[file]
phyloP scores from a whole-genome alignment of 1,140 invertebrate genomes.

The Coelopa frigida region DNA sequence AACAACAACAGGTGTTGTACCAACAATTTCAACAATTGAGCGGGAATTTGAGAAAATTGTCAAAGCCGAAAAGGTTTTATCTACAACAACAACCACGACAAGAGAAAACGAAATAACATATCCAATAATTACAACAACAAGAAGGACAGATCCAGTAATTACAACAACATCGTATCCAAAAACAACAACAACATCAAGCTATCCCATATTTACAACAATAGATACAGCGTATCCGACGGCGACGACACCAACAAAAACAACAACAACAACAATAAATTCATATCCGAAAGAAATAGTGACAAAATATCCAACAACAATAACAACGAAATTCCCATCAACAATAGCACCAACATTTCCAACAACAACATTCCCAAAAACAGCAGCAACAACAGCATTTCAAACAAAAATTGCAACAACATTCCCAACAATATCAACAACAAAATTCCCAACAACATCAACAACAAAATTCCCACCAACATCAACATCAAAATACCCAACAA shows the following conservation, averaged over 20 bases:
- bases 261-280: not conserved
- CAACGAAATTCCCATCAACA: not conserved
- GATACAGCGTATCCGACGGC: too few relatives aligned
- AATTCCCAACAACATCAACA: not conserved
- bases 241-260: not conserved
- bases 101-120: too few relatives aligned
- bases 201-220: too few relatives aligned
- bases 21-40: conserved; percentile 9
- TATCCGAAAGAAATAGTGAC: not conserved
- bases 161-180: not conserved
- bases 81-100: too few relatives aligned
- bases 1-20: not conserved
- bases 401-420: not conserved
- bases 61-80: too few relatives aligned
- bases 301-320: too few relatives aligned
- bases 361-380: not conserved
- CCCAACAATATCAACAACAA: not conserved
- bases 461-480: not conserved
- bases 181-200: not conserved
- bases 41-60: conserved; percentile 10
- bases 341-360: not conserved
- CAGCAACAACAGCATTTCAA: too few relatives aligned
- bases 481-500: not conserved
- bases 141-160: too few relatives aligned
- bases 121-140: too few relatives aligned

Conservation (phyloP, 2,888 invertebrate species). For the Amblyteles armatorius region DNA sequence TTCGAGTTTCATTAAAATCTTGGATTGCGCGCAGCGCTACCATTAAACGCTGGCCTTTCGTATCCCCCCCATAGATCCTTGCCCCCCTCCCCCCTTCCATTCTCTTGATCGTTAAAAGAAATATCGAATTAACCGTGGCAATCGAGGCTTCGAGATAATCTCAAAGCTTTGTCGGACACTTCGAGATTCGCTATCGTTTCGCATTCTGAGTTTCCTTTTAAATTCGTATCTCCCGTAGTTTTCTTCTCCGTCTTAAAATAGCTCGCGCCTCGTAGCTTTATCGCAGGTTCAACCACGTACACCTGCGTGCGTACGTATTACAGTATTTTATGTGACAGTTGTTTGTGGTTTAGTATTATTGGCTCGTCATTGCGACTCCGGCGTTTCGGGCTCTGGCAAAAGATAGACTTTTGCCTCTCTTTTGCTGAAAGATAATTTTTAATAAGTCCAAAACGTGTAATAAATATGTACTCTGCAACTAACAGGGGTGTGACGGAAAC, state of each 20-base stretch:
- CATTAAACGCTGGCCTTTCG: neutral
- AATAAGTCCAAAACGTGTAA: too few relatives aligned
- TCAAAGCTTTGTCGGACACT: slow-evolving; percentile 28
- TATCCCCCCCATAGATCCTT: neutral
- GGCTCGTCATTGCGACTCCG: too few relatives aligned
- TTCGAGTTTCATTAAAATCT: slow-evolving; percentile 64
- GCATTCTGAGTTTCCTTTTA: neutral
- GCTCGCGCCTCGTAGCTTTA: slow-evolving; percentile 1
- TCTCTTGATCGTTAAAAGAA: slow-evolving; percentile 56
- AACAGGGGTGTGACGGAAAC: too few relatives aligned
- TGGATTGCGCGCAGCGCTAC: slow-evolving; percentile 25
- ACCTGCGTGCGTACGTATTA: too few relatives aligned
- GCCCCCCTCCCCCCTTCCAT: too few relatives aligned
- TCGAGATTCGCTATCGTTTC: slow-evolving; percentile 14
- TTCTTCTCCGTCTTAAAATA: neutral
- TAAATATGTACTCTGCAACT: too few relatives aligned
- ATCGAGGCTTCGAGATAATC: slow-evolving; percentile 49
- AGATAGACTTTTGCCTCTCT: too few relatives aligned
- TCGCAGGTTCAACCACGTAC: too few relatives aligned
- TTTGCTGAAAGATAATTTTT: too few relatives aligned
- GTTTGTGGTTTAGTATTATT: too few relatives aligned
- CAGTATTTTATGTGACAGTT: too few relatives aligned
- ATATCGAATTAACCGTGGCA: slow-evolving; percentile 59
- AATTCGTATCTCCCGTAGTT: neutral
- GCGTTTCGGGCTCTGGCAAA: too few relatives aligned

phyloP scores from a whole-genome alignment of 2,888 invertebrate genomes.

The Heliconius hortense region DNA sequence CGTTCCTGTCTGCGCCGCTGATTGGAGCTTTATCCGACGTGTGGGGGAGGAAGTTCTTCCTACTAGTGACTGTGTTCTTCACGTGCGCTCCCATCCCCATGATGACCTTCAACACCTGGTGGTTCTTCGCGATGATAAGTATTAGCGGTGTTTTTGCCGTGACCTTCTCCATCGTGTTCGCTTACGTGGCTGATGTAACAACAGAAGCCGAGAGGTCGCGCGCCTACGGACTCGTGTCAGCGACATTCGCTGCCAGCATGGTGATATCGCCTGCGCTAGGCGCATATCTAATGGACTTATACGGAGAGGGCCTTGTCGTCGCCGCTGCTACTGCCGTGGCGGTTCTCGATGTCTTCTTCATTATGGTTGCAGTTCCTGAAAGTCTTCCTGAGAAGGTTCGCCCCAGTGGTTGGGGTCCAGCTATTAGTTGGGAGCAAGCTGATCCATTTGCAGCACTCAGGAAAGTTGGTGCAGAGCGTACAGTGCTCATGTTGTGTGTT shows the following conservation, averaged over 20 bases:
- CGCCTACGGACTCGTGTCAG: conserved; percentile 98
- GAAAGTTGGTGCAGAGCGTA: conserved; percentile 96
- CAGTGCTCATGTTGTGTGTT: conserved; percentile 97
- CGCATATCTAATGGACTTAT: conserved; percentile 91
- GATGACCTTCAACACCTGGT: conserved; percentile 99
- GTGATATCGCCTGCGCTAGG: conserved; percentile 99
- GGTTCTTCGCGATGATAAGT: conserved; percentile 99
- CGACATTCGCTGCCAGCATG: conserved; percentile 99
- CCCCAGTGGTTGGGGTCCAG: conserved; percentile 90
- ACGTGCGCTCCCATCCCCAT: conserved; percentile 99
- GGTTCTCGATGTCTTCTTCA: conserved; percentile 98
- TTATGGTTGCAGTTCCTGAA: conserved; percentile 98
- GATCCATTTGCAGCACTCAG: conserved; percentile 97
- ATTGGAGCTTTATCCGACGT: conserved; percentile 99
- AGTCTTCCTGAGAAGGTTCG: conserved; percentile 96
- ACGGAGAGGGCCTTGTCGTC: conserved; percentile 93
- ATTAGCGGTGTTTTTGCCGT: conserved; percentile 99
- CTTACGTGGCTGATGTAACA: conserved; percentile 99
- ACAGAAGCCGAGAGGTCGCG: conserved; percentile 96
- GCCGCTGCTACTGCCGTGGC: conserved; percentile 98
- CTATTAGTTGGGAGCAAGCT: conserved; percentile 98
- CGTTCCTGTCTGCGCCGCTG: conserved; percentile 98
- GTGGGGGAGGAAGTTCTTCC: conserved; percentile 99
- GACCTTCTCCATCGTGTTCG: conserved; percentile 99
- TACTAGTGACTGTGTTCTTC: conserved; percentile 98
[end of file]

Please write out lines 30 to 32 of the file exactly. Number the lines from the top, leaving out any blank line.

- AATAAGTCCAAAACGTGTAA: too few relatives aligned
- TCAAAGCTTTGTCGGACACT: slow-evolving; percentile 28
- TATCCCCCCCATAGATCCTT: neutral